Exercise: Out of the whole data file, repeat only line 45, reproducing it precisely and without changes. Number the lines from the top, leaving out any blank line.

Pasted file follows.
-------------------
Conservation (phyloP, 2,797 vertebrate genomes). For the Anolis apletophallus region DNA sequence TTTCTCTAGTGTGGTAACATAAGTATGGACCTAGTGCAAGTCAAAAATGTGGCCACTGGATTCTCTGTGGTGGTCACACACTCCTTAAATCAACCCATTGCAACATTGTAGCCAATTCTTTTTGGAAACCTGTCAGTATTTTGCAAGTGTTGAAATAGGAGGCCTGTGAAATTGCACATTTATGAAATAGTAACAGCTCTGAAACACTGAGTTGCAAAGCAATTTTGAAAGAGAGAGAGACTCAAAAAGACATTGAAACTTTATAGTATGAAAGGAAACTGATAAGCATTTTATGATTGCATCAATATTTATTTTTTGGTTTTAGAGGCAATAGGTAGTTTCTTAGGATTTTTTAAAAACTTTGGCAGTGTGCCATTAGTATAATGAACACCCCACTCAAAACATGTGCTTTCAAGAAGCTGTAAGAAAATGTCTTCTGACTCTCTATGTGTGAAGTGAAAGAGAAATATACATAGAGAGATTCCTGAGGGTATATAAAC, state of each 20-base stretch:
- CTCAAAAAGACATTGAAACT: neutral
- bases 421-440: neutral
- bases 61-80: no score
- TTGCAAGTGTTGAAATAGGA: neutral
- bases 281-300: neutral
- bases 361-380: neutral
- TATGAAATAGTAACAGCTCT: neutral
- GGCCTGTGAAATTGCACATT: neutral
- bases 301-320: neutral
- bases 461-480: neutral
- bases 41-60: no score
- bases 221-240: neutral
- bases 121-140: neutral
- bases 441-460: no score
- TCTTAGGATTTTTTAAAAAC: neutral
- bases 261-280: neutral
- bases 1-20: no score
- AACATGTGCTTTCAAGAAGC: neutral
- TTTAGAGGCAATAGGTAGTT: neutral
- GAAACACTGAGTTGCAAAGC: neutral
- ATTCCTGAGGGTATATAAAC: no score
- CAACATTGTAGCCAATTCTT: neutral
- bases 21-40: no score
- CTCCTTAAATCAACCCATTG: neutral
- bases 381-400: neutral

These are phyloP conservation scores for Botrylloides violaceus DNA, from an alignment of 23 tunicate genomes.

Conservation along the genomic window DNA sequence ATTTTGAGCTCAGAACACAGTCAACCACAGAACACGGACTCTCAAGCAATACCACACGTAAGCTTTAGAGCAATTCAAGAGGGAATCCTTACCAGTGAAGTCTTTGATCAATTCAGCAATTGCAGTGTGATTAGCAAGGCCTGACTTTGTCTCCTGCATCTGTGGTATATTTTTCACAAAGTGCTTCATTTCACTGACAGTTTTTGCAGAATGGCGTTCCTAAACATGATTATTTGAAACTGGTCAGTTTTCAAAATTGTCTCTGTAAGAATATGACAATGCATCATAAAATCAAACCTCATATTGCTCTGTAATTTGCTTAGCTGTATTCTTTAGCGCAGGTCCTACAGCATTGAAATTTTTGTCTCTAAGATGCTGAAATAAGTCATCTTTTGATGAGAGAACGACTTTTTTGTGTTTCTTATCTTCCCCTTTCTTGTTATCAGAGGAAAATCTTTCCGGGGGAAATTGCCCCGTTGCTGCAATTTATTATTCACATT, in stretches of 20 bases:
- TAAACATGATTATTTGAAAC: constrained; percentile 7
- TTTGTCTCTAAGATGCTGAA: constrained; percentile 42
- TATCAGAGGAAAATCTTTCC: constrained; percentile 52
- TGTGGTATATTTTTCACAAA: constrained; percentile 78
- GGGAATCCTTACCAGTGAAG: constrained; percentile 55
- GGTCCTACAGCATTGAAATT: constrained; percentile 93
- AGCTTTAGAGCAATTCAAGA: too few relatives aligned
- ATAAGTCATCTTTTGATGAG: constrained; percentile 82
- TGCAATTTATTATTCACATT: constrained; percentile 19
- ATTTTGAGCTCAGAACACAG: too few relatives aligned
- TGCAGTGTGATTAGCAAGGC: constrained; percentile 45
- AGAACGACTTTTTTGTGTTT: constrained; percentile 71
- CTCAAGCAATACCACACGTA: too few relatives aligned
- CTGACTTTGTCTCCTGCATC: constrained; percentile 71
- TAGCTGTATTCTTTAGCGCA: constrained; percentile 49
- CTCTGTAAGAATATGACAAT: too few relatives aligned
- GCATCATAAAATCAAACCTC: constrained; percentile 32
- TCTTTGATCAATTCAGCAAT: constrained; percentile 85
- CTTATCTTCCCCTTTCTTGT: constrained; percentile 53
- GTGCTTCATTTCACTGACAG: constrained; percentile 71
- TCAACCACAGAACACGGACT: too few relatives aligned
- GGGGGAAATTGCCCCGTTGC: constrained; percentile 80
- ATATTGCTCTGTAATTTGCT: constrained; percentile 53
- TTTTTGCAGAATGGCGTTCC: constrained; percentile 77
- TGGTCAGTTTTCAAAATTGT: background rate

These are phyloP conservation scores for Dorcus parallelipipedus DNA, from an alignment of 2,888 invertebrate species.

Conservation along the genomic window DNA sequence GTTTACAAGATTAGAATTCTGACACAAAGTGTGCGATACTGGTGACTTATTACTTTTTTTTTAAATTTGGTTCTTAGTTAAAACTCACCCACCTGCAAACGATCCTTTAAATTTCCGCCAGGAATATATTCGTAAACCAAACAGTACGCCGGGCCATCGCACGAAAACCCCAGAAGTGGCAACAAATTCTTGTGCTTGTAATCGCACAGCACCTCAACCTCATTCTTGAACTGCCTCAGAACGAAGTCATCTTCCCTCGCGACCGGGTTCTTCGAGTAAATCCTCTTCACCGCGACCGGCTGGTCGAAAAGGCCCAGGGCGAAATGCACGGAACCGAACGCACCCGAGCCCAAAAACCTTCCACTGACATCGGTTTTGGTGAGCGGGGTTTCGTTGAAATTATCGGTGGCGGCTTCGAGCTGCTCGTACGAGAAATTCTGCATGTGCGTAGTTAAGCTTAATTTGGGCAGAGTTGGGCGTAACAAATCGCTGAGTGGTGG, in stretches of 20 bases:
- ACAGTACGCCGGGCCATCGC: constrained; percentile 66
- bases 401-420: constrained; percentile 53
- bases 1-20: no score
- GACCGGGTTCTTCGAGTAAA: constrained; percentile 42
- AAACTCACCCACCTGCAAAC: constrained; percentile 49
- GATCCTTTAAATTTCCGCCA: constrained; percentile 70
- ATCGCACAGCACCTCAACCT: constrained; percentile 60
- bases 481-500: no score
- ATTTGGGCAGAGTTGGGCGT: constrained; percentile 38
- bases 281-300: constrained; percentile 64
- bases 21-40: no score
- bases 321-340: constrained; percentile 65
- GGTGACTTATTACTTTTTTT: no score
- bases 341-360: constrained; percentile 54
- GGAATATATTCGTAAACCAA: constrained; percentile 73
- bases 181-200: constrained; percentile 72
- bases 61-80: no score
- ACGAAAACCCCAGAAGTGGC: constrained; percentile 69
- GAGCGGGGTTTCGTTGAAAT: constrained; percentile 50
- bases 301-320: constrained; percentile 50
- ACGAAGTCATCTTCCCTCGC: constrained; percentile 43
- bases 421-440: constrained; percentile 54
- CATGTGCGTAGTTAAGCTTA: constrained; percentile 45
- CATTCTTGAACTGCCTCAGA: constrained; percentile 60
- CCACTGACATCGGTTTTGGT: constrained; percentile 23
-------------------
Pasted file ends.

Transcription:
- GCATCATAAAATCAAACCTC: constrained; percentile 32